Snap Shots | Case Studies | Evisions
Evisions In Action - Snap Shots

Clients like you are finding new and exciting ways to use Evisions products.  Evisions captures and releases thesecase  stories, which we call Snap Shots, regularly so check back often.


Have you had success with Evisions and want to be featured?  Contact us – we would love to hear from you.
 


The West Virginia Network for Educational Telecomputing (WVNet) is a data center that provides software services to universities, colleges and technical schools around the state. After WVNet implemented Banner by Ellucian® in 2005, its member schools started to work with various reporting systems. Some were using a 3rd party product, while others were writing straight SQL code to run reports. In most cases, the institutions were developing and running their reporting initiatives independently.

Although the individual reporting solutions were giving the schools the data they needed, it was very difficult to collaborate between institutions. It quickly became clear to WVNet that everyone would benefit from using a unified system that could be hosted centrally. In addition, with West Virginia being a small state with more limited resources, a centralized, collaborative reporting solution had the potential to save the member schools money on licensing fees and time on report development.

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Before September 2013, the researchers, investigators and administrators at University of San Diego (USD) were overburdened and often hindered by the University’s lack of a software solution for grant proposals. All proposals and approvals were routed via paper—meaning their staff were constantly running from office to office with large proposal packets. Their organization system involved color-coded pages for signatures, Adobe forms, and Excel for budgeting. Additionally, without an electronic system, administrators found it difficult to navigate sites like Grants.gov, the site for funding and applying for federal grants.

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In 2007, the Office of Research at the University of Notre Dame (Notre Dame) implemented its first electronic research administration solution. The goal was, foremost, to relieve the faculty’s administrative burden with a system that addressed the entire research life cycle: from finding funding opportunities through preparation and submission of the proposal, to award management, closeout, and effort reporting. Problems with the system and its implementation made it so the Office of Research’s goals were never met. Administrators and faculty, already burdened by a heavy workload, complained that the solution was very buggy and required a lot of effort to get anything done. It wasn’t intuitive and required a lot of training, so frustrations quickly mounted.

The system was also hosted on campus, which required constant maintenance and many resources from the University’s IT department. What’s more, when there were problems with the system, the implementation team found that support response was slow, and requests piled up. Weekly calls with the vendor on the status of the issues were still required long after the system was in use on campus.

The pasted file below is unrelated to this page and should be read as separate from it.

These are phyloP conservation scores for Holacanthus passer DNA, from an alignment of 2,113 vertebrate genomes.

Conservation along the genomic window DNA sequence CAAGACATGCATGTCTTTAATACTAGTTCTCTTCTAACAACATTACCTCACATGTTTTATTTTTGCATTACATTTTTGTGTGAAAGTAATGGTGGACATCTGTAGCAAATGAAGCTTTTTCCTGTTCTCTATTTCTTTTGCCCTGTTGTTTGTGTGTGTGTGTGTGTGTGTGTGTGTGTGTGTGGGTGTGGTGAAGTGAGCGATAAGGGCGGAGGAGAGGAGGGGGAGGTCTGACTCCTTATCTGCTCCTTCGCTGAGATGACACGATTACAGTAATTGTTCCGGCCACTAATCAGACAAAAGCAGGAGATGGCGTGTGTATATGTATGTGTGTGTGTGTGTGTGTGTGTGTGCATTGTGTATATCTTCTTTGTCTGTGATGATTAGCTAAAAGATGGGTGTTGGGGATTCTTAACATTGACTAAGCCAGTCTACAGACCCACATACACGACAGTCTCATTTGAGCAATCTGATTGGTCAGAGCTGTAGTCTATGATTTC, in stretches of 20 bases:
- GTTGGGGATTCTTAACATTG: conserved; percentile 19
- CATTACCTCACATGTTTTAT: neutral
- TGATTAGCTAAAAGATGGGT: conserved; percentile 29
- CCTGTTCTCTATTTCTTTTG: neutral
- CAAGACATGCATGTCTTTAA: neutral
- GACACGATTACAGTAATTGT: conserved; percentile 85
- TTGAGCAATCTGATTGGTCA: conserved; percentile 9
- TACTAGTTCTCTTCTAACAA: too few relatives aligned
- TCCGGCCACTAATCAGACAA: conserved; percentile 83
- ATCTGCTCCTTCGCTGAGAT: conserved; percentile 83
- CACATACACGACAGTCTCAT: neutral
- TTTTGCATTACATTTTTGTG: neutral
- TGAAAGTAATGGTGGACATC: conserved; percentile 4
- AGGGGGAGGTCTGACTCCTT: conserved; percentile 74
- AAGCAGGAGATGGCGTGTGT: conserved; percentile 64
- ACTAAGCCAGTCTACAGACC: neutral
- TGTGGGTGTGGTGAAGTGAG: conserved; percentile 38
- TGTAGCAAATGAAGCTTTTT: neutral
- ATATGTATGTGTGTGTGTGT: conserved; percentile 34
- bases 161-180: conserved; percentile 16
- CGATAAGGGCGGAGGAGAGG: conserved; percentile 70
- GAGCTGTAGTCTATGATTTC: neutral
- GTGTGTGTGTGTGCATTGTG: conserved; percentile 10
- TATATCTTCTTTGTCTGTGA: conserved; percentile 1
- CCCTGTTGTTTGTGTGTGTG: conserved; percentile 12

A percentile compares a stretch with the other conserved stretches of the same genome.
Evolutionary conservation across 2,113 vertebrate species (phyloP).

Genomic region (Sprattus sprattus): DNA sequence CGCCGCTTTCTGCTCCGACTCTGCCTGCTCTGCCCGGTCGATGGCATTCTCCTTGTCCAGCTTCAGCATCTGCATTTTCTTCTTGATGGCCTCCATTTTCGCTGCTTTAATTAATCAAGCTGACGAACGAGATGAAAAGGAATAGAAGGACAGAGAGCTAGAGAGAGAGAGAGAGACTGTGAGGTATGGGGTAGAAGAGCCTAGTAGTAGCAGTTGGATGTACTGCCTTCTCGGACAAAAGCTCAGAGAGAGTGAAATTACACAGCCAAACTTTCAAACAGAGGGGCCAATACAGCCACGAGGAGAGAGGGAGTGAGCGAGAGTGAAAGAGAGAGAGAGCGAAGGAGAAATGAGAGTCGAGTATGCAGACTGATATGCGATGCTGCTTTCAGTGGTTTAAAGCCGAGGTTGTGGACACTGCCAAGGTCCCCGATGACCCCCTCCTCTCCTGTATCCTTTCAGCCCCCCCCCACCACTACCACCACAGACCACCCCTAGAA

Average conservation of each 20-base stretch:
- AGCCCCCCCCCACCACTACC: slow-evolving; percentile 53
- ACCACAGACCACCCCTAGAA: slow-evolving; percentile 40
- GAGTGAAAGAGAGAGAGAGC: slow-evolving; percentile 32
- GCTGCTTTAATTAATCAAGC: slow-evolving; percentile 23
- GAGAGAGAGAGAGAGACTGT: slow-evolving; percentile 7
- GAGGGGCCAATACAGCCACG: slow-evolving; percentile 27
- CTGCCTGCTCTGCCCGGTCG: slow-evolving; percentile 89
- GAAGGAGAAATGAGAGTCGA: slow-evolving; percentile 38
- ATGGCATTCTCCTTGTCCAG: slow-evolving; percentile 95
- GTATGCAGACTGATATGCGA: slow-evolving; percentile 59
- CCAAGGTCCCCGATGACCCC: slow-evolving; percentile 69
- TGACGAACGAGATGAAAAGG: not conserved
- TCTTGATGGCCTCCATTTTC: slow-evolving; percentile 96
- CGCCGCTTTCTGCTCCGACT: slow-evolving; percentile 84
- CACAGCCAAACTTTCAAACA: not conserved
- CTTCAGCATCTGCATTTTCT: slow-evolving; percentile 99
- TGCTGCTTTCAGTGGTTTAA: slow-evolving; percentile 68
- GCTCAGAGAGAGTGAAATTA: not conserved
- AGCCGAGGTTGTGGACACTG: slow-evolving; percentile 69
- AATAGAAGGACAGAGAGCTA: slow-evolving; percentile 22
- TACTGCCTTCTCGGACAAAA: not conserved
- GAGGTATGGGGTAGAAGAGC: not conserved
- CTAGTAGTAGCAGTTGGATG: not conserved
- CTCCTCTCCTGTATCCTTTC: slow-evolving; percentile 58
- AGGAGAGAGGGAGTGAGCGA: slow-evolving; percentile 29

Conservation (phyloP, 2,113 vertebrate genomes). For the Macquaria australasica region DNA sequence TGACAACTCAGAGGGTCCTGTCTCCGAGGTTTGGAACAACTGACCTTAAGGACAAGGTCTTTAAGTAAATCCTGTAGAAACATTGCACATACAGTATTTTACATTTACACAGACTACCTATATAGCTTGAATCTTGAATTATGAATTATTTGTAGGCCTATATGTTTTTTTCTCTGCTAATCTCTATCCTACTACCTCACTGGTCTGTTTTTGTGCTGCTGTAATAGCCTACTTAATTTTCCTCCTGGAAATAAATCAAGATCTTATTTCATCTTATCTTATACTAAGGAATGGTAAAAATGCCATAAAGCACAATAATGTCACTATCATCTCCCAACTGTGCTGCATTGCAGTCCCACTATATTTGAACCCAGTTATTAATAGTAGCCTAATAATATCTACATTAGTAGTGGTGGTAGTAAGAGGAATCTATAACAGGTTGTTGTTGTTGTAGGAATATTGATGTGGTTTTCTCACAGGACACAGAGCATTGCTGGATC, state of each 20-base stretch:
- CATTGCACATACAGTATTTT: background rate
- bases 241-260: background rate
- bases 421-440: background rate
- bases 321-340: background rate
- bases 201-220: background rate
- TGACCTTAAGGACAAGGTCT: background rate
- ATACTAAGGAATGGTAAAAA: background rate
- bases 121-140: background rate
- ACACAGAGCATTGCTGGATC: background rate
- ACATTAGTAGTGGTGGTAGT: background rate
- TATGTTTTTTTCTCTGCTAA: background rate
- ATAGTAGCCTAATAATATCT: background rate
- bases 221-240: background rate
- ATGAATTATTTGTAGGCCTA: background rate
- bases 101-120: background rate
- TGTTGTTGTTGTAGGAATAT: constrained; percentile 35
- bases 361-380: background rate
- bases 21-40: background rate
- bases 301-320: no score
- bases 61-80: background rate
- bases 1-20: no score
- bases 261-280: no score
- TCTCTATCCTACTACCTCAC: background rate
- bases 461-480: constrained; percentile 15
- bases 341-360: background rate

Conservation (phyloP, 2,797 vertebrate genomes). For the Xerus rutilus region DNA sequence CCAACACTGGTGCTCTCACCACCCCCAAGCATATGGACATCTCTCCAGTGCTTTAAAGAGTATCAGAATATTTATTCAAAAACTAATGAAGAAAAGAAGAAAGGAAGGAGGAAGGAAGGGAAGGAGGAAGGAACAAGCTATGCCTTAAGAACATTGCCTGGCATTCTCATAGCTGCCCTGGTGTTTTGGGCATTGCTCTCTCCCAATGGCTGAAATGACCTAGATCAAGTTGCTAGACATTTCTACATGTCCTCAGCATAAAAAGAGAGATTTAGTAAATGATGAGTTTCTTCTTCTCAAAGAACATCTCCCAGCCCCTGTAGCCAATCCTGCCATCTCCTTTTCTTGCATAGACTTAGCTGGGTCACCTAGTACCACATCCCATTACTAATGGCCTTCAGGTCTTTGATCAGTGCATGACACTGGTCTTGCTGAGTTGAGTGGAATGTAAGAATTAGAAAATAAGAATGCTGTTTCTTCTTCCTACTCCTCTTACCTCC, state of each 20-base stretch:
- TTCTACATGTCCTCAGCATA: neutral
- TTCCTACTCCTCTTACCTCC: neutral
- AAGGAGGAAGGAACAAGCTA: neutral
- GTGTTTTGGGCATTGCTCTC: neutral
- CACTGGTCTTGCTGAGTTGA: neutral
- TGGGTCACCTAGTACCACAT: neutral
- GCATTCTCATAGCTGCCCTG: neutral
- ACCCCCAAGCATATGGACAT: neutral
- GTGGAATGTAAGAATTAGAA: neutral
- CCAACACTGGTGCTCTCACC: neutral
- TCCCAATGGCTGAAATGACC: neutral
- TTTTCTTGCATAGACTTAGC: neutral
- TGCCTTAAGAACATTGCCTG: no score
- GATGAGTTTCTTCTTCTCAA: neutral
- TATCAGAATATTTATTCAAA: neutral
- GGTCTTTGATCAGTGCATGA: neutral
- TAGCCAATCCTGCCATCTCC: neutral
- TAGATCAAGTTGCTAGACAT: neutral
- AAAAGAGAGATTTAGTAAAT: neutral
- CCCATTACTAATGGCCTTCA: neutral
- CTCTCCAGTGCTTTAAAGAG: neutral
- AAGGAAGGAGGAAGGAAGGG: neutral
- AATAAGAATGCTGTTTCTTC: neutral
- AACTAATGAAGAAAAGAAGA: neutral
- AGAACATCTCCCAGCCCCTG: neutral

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Until five years ago, SUNY Adirondack, a State University of New York institution had no tools for compiling reports. Even when the college implemented Banner® by Ellucian eight years ago, SUNY Adirondack’s IT department had to manually compile all of the institution’s reports and even coordinate email blasts. One designated full-time employee was charged with writing and running sequences in their legacy system from scratch, then gathering and sending the results manually to departments.

Without a reporting tool, the admissions office couldn’t easily communicate with prospective students for short-term recruitment programs like open houses, couldn’t do as much research as they wanted on their applicants, and couldn’t conduct carefully targeted recruitment efforts.

SUNY Adirondack also wasn’t able to use their data on current students to its full potential, for example, using it to help them identify students who were struggling academically. Because their reporting process was laborious, slow and limited, SUNY Adirondack wasn’t going beyond the tip of the iceberg in terms of using analytics to help students.

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Stephen F. Austin State University (SFA) fully implemented the Banner system in late 2010. After going live with the student module in the fall of 2010, the registrar’s office had many discussions about improving their baseline transcript. State schools in Texas are required to have a transcript that meets legislation-mandated regulations. SFA also had its own requirements and modifications that were necessary to enhance the presentation and readability of the transcripts. Furthermore, the SFA IT and registrar’s office staff were concentrating on the new Banner implementation and running parallel on their old system. This left limited resources to devote to customizing a transcript in house. SFA needed a solution that would give them the transcript they wanted without adding to the immediate and on-going workload of the staff.